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This dysfunctional Soviet Union mind-set was exacerbated by an ideological element. Here Western behavior was not all it might have been. The West may have over-estimated the threat posed to capitalism by communism. The fact that the Soviets attempted to foment revolution abroad may have been given too much weight. A bunker mentality settled in on both sides. Both were animated by ideologies that regarded the other as being, in Brand’s words, “heretical”. Both sides had their grievances. In the West the Soviets were seen as brutal, illiberal, totalitarian, and armed to the teeth; Kennedy’s running against Nixon on the basis of a totally fictional “missile gap” was but one of many symptoms of a western paranoia concerning Soviet capabilities. In the Soviet Union the West was perceived as hegemonic and utterly committed to the destruction of communism. Underlying all of this was the real fact that capitalism and communism were economic ideologies that did not, because they could not, admit that the other had a right to exist.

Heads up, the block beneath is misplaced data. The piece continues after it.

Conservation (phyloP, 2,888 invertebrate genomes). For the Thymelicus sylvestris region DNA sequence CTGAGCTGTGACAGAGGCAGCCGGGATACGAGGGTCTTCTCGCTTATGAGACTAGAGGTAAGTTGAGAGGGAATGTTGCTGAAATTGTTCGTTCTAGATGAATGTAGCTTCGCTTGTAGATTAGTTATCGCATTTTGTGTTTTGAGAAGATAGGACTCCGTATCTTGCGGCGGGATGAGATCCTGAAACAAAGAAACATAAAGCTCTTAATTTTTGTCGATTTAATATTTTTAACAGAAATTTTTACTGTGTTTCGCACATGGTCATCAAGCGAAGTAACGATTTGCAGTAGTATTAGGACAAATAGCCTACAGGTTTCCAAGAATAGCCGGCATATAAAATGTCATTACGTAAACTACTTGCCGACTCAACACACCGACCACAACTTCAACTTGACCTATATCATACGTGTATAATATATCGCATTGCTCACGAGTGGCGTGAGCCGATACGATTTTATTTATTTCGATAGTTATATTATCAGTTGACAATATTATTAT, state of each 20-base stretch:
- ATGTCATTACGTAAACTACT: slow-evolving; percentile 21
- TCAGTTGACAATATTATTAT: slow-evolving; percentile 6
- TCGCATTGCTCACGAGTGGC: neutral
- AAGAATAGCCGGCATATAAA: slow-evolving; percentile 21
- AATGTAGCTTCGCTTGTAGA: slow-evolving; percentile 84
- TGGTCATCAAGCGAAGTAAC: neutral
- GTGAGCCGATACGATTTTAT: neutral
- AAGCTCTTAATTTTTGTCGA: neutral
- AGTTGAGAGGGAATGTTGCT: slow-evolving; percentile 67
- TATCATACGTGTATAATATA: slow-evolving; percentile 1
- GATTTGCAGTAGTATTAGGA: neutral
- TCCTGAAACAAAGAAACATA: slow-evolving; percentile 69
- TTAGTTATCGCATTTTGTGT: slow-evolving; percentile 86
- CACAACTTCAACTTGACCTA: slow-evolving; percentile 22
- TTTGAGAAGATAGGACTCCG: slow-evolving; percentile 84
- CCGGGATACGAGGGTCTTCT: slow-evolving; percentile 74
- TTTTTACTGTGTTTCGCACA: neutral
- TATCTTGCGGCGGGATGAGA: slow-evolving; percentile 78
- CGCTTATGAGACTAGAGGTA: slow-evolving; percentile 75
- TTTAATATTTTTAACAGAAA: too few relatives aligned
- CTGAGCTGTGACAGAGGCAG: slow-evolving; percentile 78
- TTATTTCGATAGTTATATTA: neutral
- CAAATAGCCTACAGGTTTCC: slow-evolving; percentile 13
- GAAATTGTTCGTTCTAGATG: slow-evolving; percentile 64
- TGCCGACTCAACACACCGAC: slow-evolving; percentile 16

The Cold War ended in the Gorbachev years when the Warsaw Pact abruptly dissolved. The Soviet Empire collapsed of its own weight. It had always been a garrison state. Donaldson and Nogee have characterized it, in terms of its presence in Eastern Europe, as being an “alien system”, “managed by puppet regimes”, and lacking “in the deep roots of legitimacy”. Overly bureaucratic, centrally managed in an economically inefficient way, and engaged in an arms race with the richest nation on earth, the Soviet Union reached a point where the internal disillusionment was so profound that it collapsed. The Soviet Union spent itself into the ground in maintaining huge nuclear and conventional forces. The former gave it superpower status; the latter enabled it to keep its hold on Eastern Europe; neither did anything to provide its people with a decent standard of living. Eventually that proved to matter.